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Umoja: A township for women

Umoja Uaso which means unity in the Kiswahili language is a very small village in Kenya. The village is an all-female matriarch village located near the town of Archers Post in Samburu County, a few kilometres from the capital, Nairobi. It was founded by a woman named Rebecca Lolosoli, a Samburu woman, as a sanctuary for homeless survivors of violence against women, and young girls running from forced marriages. The village also takes in runaways or girls who have been thrown out of their households, raises orphans, abandoned children and children with sexual infections.

The houses are surrounded by a fence of thorns and barbed wire. The people of the village have an objective to improve the livelihoods of women due to rampant poverty and counter the problem of women being abandoned by their families. The women of the Samburu people do not agree with violence and the traditional subordinate position of women.

The women of Samburu are not allowed to own land or other types of property, such as livestock. Women themselves are considered as property of their husbands. They can be subjected to female genital mutilation, forced marriage with the elderly, rape and domestic violence.

What actually led to the building of the township was when a case was brought up against the British military for the rapes of over a thousand Samburu women. The case was cleared. These women were abandoned by their husbands because they were considered to be defiled. The men drove the women out of their houses fearing they would now contract sexually transmitted diseases from their raped wives. They formed Umoja. Inhabitants in the community must all wear the traditional clothing and beadwork of the Samburu people. Female genital mutilation is outlawed in the village just as men are. However men are permitted to visit the village, but not allowed to live in Umoja. The men who were raised as children in Umoja may sleep in the village eventually they are taught room obey their women. The woman of Umoja are described to be very brave because of this sole action. It was practical impossible to be an outspoken women in those days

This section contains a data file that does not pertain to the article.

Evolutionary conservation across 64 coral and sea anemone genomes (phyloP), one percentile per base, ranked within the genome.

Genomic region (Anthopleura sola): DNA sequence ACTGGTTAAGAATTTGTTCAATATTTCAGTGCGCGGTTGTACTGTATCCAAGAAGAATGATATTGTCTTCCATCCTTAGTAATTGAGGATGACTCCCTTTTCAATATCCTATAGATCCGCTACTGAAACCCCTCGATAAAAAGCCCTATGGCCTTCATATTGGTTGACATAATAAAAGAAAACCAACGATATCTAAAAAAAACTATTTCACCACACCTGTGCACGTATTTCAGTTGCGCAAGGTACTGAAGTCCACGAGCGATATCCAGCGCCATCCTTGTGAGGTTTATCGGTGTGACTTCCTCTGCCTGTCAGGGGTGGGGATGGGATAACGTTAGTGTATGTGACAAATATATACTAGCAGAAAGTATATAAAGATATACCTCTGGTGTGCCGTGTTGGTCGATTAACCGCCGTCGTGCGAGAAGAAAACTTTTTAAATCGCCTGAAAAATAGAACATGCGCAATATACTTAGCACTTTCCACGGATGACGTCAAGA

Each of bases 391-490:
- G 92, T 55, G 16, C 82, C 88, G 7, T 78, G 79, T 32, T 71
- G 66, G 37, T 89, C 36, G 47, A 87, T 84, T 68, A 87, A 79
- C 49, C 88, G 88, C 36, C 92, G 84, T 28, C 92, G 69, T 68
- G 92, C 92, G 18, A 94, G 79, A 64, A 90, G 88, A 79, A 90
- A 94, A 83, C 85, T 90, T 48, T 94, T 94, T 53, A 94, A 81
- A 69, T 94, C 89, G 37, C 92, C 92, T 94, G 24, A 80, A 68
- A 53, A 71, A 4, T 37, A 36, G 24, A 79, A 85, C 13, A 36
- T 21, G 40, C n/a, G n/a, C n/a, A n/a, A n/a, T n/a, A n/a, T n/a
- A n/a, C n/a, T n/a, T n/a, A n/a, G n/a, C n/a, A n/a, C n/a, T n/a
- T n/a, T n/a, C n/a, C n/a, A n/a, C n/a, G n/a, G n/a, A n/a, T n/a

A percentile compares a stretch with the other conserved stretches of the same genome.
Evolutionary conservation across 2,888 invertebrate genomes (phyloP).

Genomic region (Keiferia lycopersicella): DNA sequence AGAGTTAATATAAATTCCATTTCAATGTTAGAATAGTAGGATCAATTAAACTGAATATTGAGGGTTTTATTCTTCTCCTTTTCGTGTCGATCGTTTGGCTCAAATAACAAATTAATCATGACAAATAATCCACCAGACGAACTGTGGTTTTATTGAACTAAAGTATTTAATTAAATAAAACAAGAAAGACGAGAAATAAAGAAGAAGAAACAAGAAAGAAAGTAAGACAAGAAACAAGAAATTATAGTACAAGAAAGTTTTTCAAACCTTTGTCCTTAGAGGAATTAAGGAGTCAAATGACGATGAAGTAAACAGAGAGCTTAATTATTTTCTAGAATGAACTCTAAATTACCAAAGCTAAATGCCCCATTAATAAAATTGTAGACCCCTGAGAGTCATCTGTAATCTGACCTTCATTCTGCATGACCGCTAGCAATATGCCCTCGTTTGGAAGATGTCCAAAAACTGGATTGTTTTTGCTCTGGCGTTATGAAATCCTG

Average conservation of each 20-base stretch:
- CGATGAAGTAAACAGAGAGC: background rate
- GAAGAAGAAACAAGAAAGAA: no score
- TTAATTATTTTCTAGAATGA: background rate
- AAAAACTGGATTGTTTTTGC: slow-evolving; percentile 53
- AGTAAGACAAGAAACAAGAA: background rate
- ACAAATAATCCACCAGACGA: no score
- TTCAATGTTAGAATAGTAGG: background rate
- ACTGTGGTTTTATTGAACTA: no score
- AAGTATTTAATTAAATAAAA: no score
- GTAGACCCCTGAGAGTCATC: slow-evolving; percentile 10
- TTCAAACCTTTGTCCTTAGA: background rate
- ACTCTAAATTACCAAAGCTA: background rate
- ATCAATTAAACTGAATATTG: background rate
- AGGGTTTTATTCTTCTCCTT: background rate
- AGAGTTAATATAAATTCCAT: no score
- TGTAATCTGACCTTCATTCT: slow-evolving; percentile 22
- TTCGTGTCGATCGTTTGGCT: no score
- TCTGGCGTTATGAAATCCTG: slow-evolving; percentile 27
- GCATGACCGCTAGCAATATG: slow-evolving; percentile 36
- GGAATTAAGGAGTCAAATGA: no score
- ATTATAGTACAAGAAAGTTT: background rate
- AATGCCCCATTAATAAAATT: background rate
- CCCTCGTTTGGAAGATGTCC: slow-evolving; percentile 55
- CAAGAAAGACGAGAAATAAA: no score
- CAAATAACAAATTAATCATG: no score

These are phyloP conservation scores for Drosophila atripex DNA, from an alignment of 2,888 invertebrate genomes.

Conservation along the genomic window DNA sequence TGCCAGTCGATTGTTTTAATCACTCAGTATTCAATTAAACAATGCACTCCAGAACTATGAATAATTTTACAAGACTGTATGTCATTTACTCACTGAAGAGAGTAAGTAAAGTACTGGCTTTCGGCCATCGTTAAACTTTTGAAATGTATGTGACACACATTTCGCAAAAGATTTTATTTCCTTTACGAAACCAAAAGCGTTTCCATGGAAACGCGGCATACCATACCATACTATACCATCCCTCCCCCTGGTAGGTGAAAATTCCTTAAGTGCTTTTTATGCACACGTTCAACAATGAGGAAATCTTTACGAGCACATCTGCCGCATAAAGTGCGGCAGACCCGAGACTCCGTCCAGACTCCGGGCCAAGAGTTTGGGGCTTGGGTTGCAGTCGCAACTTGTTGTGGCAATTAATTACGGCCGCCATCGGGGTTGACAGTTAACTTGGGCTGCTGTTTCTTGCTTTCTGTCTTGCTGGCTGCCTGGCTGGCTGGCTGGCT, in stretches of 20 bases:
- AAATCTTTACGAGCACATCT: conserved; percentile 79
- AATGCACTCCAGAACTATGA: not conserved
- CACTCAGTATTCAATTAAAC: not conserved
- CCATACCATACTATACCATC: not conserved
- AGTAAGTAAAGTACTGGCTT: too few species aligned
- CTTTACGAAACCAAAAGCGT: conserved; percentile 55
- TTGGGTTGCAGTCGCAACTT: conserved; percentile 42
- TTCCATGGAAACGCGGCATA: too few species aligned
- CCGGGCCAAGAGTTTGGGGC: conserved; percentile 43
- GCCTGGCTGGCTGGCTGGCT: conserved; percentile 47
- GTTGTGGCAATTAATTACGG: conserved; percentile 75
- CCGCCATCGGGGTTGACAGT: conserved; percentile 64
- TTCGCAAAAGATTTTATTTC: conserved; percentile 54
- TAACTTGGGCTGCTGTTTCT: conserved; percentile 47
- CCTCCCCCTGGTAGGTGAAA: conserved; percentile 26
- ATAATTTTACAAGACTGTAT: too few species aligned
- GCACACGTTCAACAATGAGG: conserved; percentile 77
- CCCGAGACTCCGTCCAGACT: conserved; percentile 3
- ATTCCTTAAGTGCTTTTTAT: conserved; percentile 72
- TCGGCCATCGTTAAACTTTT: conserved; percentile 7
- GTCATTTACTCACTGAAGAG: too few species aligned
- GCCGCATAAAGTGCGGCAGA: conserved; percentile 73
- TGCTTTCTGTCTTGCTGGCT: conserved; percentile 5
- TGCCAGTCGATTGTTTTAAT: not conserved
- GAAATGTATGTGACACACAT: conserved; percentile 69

In response to their action some men established their own, unfortunately very unsuccessful villages nearby. The men tried to set up a rival craft business or would try to dissuade tourists from stopping at Umoja. The women eventually bought the land the men were occupying.

The villagers first started out by selling vegetables they bought from others, since they did not know how to farm themselves. That was not very successful, and the village turned to selling traditional crafts to tourists.

In traditional society, children are engaged in tending livestock, but in Umoja, all children can get an education. There is a primary school that can accommodate close to fifty children. The village has also been able to open a nursery school.

Residents of the village go to other villages to promote women's rights and in order to campaign against female circumcision.

Their governmental body is made up of women of the village gather under the tree of speech to make decisions for the town. Lolosoli serves as the chairperson of the village. All women in the village have equal status to one another.

After Lolosoli visited the United Nations, men in the neighboring village filed a court case against her, hoping to shut down the village. Her former husband attacked the village, threatening her life. For a time, the women fled the village for their own safety.

The women of the village currently own the land.

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Kiswahili Nairobi Rebecca Lolosoli Samburu Umoja Uaso


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